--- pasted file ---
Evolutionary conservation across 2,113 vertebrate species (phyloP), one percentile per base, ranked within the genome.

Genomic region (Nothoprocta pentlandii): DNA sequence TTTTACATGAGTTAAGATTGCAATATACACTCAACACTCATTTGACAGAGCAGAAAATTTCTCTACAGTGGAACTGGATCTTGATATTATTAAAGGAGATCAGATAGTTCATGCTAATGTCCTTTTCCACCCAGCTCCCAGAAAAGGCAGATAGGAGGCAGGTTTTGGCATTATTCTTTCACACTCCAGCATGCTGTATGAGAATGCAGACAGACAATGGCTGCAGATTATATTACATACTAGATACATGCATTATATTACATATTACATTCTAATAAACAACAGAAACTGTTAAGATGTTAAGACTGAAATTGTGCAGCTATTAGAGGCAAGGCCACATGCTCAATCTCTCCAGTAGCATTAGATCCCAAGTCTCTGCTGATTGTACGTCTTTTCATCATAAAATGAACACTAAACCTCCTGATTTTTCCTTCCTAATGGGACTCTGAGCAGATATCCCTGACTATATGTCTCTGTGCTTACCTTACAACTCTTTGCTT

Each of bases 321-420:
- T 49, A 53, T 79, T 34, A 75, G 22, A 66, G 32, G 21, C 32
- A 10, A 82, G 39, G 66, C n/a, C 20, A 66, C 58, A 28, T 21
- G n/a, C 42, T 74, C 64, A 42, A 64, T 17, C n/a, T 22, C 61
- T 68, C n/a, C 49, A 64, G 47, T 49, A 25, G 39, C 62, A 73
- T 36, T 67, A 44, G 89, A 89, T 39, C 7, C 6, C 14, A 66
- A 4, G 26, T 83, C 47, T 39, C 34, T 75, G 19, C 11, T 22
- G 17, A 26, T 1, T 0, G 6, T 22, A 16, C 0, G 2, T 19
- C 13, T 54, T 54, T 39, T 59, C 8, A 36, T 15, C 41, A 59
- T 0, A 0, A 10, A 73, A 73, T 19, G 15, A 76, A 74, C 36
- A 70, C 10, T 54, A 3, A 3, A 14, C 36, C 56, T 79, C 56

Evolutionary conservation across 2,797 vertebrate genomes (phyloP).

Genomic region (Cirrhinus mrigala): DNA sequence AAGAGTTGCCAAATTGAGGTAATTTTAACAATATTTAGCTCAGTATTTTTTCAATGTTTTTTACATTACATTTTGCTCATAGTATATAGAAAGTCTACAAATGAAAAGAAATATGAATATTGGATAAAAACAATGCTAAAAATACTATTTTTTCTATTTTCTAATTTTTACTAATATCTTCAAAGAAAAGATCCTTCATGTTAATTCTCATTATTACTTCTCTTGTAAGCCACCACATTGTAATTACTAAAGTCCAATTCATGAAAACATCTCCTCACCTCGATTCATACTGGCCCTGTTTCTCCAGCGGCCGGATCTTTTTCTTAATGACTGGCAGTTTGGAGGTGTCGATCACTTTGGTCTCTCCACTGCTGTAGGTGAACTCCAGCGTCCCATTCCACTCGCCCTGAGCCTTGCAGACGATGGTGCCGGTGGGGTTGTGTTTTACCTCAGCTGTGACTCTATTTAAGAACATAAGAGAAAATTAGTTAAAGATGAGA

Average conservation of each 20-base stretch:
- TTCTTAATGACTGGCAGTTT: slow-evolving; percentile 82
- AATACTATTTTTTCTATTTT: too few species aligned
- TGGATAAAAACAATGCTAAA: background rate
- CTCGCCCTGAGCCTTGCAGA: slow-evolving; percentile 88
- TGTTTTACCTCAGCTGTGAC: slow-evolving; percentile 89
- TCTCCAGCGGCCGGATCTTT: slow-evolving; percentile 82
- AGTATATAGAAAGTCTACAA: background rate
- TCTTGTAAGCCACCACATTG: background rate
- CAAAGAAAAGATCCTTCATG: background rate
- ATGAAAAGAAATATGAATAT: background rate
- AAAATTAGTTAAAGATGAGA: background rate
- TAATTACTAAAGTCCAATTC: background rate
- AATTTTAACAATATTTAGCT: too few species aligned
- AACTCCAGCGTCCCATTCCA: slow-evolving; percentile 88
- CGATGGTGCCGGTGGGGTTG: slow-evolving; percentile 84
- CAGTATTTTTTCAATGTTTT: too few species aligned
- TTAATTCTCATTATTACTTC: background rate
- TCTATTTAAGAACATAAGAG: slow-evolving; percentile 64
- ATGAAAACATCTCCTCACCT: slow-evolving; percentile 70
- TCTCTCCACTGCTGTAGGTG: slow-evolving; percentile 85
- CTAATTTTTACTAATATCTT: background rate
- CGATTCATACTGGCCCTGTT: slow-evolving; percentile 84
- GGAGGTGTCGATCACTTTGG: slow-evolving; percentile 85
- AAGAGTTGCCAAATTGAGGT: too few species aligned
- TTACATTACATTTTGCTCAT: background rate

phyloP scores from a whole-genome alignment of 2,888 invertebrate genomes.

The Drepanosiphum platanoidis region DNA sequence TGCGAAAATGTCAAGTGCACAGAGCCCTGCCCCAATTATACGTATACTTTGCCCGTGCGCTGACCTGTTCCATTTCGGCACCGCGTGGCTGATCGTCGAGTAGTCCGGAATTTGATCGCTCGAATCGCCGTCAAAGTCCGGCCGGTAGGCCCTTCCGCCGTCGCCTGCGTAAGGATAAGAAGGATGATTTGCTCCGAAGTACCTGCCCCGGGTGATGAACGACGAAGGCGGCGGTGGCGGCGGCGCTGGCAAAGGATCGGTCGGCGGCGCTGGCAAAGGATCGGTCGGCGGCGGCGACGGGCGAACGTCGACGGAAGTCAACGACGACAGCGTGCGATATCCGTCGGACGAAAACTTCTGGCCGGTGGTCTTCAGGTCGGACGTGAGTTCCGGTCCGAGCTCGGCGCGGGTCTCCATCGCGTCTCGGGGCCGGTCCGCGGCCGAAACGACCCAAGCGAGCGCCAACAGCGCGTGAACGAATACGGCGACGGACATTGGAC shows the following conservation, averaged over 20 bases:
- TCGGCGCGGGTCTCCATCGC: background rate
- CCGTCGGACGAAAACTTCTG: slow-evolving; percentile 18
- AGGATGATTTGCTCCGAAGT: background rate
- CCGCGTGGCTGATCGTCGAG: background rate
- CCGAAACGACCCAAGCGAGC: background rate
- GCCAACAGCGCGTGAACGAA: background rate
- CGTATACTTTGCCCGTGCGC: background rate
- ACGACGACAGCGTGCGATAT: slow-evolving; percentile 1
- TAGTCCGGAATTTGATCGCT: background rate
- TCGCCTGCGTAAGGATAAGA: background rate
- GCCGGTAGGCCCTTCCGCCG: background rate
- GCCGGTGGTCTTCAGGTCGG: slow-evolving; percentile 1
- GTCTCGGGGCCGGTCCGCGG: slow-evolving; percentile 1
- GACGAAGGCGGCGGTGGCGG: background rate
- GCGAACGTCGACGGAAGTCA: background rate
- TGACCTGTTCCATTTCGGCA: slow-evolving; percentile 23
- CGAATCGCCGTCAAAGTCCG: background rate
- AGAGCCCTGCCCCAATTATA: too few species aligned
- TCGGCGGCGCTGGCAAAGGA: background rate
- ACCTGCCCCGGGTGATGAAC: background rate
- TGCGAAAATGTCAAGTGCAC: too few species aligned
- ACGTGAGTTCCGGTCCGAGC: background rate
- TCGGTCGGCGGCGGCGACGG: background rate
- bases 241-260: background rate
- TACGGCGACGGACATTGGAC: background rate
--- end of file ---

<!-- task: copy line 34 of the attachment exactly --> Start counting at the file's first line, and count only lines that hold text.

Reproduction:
- TCTATTTAAGAACATAAGAG: slow-evolving; percentile 64